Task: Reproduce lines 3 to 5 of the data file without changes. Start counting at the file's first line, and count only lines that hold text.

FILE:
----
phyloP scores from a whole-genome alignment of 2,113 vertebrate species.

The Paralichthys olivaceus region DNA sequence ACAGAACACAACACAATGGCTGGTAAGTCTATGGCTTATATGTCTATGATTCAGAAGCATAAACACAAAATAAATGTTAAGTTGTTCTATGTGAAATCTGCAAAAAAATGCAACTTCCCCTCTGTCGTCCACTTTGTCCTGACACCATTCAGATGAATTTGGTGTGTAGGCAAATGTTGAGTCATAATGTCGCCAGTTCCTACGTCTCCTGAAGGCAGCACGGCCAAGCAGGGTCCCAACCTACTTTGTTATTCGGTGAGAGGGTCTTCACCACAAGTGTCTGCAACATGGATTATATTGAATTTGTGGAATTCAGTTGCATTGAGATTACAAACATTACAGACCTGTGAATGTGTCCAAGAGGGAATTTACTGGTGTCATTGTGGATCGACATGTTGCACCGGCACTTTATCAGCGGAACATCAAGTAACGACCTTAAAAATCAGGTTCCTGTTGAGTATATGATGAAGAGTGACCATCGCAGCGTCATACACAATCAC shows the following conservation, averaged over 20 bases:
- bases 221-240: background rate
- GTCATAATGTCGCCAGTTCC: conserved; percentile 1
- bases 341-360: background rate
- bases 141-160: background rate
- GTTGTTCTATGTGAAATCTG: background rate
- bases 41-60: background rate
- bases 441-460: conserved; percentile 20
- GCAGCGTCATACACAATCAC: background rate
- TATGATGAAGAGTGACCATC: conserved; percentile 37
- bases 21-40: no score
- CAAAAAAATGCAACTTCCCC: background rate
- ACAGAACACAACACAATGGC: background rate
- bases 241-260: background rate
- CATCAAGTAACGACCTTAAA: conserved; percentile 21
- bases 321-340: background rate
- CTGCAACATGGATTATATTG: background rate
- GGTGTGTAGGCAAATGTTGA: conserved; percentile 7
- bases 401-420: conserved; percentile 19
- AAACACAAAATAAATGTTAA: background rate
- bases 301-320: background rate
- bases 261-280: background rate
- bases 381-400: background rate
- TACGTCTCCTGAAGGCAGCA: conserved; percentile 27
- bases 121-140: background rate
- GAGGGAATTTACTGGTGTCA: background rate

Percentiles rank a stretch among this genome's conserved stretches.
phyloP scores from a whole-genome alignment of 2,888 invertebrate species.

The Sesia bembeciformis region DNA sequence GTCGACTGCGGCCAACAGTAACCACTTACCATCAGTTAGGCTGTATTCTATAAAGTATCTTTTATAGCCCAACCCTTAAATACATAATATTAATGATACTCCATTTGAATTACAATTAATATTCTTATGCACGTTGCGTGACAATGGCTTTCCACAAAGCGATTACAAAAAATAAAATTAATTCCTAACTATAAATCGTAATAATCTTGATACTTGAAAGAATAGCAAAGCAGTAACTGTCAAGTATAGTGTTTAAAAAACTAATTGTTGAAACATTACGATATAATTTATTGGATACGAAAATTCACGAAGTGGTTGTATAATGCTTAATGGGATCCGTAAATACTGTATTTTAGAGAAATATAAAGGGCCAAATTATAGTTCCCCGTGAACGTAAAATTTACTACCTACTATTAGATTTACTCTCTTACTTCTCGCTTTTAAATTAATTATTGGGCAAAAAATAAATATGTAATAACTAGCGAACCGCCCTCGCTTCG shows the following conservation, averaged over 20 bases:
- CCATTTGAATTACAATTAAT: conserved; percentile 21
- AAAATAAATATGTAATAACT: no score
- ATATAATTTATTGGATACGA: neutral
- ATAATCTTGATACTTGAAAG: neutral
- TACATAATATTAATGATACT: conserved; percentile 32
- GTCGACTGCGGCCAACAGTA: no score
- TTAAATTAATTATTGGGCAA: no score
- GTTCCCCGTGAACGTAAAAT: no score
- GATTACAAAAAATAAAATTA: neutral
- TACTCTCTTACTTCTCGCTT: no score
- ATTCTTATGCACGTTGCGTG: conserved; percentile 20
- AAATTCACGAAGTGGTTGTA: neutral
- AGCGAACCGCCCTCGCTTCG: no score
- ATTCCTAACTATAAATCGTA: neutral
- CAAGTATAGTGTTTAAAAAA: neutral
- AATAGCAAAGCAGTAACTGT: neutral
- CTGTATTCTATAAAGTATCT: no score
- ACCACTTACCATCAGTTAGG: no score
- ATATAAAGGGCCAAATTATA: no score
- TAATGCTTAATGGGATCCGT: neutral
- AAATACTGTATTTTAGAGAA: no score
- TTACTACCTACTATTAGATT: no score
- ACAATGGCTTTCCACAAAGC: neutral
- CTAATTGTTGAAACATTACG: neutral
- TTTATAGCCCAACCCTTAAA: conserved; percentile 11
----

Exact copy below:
- bases 221-240: background rate
- GTCATAATGTCGCCAGTTCC: conserved; percentile 1
- bases 341-360: background rate